Rating: 4 / 5
Ann Packer’s The Dive From Clausen’s Pier is the agonizing story of a young woman’s harsh transition to independent adulthood. When Carrie’s fiance, Mike – with whom she’s been in a relationship since high school – dives from a pier into shallow water and breaks his neck, she must face decisions about her life and relationship that – until now – she’s been able to sweep under the rug.
Carrie grapples with what her life will look like in a future with quadriplegic Mike in her small hometown of Madison, Wisconsin. Does she want to be with Mike? Does she even love him anymore? What more is beyond Madison, where she knows everyone – and where everyone knows what has happened to her?
She’s drifting away from her family, fiance, and friends – spending more and more time in seclusion. She’s stopped going to her job at the library. Something has to change. What will Carrie do about her life, if anything?
The Dive From Clausen’s Pier is a painfully realistic story of the most pivotal year in one young woman’s life that will touch your heart, but that will also leave you frustrated at Carrie’s stagnation and lack of self confidence.
Please take caution when reading The Dive From Clausen’s Pier if any of the following topics may trigger you:
I really enjoyed The Dive From Clausen’s Pier. I think Packer does an amazing job of creating a story that can be easily identified with. Her writing is practical, just like Carrie and her life. The writing, and the book itself, are no nonsense, straight to the point, and practical. I like this about the book, and think it fits very well with the story that she tells.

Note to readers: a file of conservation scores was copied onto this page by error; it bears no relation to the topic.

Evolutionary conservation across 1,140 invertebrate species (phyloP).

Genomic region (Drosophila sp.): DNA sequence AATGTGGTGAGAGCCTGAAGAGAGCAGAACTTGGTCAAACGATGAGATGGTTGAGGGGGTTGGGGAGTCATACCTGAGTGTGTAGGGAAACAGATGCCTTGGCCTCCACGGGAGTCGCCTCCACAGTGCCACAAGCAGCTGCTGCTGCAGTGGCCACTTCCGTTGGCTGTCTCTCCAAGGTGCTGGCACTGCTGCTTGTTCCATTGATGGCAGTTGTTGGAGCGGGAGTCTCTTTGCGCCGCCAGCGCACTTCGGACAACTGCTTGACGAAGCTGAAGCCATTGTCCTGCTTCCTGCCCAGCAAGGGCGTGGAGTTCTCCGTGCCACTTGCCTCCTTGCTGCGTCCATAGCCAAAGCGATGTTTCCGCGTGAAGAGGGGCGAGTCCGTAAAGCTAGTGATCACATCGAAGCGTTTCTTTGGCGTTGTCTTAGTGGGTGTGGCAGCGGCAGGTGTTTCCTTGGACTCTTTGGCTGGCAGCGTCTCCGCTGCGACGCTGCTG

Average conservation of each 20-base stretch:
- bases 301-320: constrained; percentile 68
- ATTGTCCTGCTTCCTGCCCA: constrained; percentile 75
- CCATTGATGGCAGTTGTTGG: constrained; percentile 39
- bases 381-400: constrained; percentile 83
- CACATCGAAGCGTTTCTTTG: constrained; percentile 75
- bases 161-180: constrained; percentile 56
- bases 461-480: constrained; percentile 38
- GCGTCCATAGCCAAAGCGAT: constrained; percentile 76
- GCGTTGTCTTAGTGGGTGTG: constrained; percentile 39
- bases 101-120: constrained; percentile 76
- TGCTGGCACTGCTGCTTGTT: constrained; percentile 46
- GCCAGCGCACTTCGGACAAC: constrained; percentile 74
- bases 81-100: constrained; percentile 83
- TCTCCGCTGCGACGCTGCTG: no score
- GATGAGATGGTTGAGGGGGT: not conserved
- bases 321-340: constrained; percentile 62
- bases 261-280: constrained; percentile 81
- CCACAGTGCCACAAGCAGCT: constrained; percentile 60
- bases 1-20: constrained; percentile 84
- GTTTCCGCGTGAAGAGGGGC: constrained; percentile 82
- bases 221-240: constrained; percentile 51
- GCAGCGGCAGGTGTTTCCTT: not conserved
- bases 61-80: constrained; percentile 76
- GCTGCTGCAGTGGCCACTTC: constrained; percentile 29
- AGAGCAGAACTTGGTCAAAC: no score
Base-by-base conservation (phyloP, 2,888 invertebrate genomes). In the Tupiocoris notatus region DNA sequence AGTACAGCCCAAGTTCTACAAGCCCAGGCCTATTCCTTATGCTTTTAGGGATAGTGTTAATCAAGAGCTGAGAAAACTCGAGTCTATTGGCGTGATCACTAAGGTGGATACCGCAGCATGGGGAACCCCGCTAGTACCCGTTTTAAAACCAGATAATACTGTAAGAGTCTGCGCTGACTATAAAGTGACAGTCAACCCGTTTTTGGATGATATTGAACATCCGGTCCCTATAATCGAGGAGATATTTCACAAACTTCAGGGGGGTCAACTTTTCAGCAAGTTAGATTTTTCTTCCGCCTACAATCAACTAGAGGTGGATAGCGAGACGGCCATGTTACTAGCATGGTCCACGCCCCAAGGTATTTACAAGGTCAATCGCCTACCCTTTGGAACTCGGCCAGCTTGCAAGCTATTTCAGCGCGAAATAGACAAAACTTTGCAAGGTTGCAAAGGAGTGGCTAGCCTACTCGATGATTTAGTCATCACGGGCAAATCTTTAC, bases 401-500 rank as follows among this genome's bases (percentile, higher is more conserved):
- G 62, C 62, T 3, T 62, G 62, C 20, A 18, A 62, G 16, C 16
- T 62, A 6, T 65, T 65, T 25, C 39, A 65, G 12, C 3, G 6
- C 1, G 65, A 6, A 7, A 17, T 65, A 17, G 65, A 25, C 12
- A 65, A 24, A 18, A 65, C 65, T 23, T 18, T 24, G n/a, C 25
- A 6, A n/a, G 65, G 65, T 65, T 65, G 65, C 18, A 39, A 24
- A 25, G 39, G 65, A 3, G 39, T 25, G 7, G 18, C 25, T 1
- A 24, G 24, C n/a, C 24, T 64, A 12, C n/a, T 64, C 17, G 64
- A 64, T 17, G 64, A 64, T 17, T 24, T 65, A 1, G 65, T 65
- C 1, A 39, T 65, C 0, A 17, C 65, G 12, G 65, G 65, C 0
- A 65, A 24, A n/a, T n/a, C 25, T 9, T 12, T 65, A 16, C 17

I’ve heard The Dive From Clausen’s Pier described as mundane, which I understand but don’t agree with. Packer tells the story of a pivotal year in Carrie’s life, the mundane included. The plot is Carrie’s day to day life throughout the year, during which she has to make big decisions – there’s no huge shock or awe.
Carrie spends this year of her life coping with the crushing realities of adulthood, including outgrowing friends and lovers, understanding parents in a new and uncomfortable way, a lack of purpose and passion, and the ever-present requirement of money. Her low self-esteem coupled with her indecisiveness and utter paralysis in working toward a fulfilling life are extremely frustrating to read, but are very real.
The Dive From Clausen’s Pier takes the story one day at a time, and thus is not fast-paced. Sometimes, almost nothing is actually happening in the story other than Carrie’s ever-present stagnation. It’s fascinating and infuriating, and I enjoyed it.
Thank you so much for taking the time to read my thoughts on The Dive From Clausen’s Pier. I’d love to hear your thoughts on the novel in the comments or at my Instagram, @bookmarkedbya.